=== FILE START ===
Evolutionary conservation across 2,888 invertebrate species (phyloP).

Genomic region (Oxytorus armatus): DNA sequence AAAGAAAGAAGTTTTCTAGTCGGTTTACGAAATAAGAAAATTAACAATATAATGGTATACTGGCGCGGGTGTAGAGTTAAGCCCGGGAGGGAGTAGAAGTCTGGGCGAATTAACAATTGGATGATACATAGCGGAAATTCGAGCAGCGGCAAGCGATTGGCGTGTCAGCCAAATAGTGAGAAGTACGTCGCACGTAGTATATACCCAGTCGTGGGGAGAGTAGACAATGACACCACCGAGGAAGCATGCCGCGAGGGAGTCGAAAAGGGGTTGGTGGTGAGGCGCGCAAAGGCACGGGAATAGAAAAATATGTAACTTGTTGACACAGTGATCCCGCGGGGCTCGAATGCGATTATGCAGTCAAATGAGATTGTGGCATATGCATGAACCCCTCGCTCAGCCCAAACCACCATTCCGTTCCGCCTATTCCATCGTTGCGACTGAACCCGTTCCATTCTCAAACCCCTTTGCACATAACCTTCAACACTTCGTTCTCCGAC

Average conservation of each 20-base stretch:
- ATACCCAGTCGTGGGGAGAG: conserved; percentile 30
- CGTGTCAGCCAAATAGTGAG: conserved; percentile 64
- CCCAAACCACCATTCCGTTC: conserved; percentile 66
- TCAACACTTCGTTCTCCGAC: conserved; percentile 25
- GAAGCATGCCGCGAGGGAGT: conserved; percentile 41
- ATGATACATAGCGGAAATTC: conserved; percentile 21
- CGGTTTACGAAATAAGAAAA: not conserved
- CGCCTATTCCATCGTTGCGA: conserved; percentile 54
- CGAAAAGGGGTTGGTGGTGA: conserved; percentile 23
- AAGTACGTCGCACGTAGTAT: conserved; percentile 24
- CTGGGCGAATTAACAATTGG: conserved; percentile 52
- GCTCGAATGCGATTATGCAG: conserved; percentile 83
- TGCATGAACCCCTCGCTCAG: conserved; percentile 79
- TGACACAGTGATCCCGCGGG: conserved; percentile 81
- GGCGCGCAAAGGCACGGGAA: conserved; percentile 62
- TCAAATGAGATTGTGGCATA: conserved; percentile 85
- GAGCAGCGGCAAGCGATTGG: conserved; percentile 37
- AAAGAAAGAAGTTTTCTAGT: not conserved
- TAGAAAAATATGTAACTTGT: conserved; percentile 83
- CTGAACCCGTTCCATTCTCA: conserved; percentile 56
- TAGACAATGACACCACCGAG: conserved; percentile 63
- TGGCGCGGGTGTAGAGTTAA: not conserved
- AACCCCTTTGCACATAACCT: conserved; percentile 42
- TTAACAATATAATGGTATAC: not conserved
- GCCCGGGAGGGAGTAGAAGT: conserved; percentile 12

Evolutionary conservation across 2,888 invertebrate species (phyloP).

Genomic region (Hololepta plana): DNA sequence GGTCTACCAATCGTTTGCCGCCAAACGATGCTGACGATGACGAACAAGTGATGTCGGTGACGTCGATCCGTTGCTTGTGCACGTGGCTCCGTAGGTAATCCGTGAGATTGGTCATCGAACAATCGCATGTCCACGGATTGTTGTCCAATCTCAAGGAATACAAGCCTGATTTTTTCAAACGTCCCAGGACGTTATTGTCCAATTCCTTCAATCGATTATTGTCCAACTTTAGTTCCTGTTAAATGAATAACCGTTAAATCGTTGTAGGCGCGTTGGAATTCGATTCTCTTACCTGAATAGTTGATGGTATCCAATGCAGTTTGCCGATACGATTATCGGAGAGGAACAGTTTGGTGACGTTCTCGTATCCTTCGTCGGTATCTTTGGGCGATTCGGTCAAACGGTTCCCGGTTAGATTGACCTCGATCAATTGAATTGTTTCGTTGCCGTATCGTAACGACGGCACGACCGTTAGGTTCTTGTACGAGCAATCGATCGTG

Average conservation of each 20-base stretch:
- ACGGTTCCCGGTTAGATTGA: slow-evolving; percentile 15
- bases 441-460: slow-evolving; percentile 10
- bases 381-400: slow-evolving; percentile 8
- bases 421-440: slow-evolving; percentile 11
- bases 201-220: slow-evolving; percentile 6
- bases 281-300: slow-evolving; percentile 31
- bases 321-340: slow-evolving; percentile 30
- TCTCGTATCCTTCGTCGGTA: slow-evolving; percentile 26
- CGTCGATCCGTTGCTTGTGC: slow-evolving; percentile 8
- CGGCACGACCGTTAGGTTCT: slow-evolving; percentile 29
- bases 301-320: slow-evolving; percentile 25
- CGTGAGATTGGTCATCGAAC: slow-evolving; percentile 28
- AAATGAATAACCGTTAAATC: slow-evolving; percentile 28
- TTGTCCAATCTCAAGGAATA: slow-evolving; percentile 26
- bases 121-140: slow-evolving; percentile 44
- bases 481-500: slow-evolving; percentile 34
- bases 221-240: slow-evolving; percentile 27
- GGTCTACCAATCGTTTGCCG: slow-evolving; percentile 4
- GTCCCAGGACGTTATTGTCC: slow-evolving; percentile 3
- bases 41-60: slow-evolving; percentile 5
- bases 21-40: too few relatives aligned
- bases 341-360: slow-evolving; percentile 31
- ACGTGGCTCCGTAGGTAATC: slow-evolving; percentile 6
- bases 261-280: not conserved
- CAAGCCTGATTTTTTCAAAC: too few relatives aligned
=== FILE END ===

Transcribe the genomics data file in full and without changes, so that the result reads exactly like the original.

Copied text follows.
Evolutionary conservation across 2,888 invertebrate species (phyloP).

Genomic region (Oxytorus armatus): DNA sequence AAAGAAAGAAGTTTTCTAGTCGGTTTACGAAATAAGAAAATTAACAATATAATGGTATACTGGCGCGGGTGTAGAGTTAAGCCCGGGAGGGAGTAGAAGTCTGGGCGAATTAACAATTGGATGATACATAGCGGAAATTCGAGCAGCGGCAAGCGATTGGCGTGTCAGCCAAATAGTGAGAAGTACGTCGCACGTAGTATATACCCAGTCGTGGGGAGAGTAGACAATGACACCACCGAGGAAGCATGCCGCGAGGGAGTCGAAAAGGGGTTGGTGGTGAGGCGCGCAAAGGCACGGGAATAGAAAAATATGTAACTTGTTGACACAGTGATCCCGCGGGGCTCGAATGCGATTATGCAGTCAAATGAGATTGTGGCATATGCATGAACCCCTCGCTCAGCCCAAACCACCATTCCGTTCCGCCTATTCCATCGTTGCGACTGAACCCGTTCCATTCTCAAACCCCTTTGCACATAACCTTCAACACTTCGTTCTCCGAC

Average conservation of each 20-base stretch:
- ATACCCAGTCGTGGGGAGAG: conserved; percentile 30
- CGTGTCAGCCAAATAGTGAG: conserved; percentile 64
- CCCAAACCACCATTCCGTTC: conserved; percentile 66
- TCAACACTTCGTTCTCCGAC: conserved; percentile 25
- GAAGCATGCCGCGAGGGAGT: conserved; percentile 41
- ATGATACATAGCGGAAATTC: conserved; percentile 21
- CGGTTTACGAAATAAGAAAA: not conserved
- CGCCTATTCCATCGTTGCGA: conserved; percentile 54
- CGAAAAGGGGTTGGTGGTGA: conserved; percentile 23
- AAGTACGTCGCACGTAGTAT: conserved; percentile 24
- CTGGGCGAATTAACAATTGG: conserved; percentile 52
- GCTCGAATGCGATTATGCAG: conserved; percentile 83
- TGCATGAACCCCTCGCTCAG: conserved; percentile 79
- TGACACAGTGATCCCGCGGG: conserved; percentile 81
- GGCGCGCAAAGGCACGGGAA: conserved; percentile 62
- TCAAATGAGATTGTGGCATA: conserved; percentile 85
- GAGCAGCGGCAAGCGATTGG: conserved; percentile 37
- AAAGAAAGAAGTTTTCTAGT: not conserved
- TAGAAAAATATGTAACTTGT: conserved; percentile 83
- CTGAACCCGTTCCATTCTCA: conserved; percentile 56
- TAGACAATGACACCACCGAG: conserved; percentile 63
- TGGCGCGGGTGTAGAGTTAA: not conserved
- AACCCCTTTGCACATAACCT: conserved; percentile 42
- TTAACAATATAATGGTATAC: not conserved
- GCCCGGGAGGGAGTAGAAGT: conserved; percentile 12

Evolutionary conservation across 2,888 invertebrate species (phyloP).

Genomic region (Hololepta plana): DNA sequence GGTCTACCAATCGTTTGCCGCCAAACGATGCTGACGATGACGAACAAGTGATGTCGGTGACGTCGATCCGTTGCTTGTGCACGTGGCTCCGTAGGTAATCCGTGAGATTGGTCATCGAACAATCGCATGTCCACGGATTGTTGTCCAATCTCAAGGAATACAAGCCTGATTTTTTCAAACGTCCCAGGACGTTATTGTCCAATTCCTTCAATCGATTATTGTCCAACTTTAGTTCCTGTTAAATGAATAACCGTTAAATCGTTGTAGGCGCGTTGGAATTCGATTCTCTTACCTGAATAGTTGATGGTATCCAATGCAGTTTGCCGATACGATTATCGGAGAGGAACAGTTTGGTGACGTTCTCGTATCCTTCGTCGGTATCTTTGGGCGATTCGGTCAAACGGTTCCCGGTTAGATTGACCTCGATCAATTGAATTGTTTCGTTGCCGTATCGTAACGACGGCACGACCGTTAGGTTCTTGTACGAGCAATCGATCGTG

Average conservation of each 20-base stretch:
- ACGGTTCCCGGTTAGATTGA: slow-evolving; percentile 15
- bases 441-460: slow-evolving; percentile 10
- bases 381-400: slow-evolving; percentile 8
- bases 421-440: slow-evolving; percentile 11
- bases 201-220: slow-evolving; percentile 6
- bases 281-300: slow-evolving; percentile 31
- bases 321-340: slow-evolving; percentile 30
- TCTCGTATCCTTCGTCGGTA: slow-evolving; percentile 26
- CGTCGATCCGTTGCTTGTGC: slow-evolving; percentile 8
- CGGCACGACCGTTAGGTTCT: slow-evolving; percentile 29
- bases 301-320: slow-evolving; percentile 25
- CGTGAGATTGGTCATCGAAC: slow-evolving; percentile 28
- AAATGAATAACCGTTAAATC: slow-evolving; percentile 28
- TTGTCCAATCTCAAGGAATA: slow-evolving; percentile 26
- bases 121-140: slow-evolving; percentile 44
- bases 481-500: slow-evolving; percentile 34
- bases 221-240: slow-evolving; percentile 27
- GGTCTACCAATCGTTTGCCG: slow-evolving; percentile 4
- GTCCCAGGACGTTATTGTCC: slow-evolving; percentile 3
- bases 41-60: slow-evolving; percentile 5
- bases 21-40: too few relatives aligned
- bases 341-360: slow-evolving; percentile 31
- ACGTGGCTCCGTAGGTAATC: slow-evolving; percentile 6
- bases 261-280: not conserved
- CAAGCCTGATTTTTTCAAAC: too few relatives aligned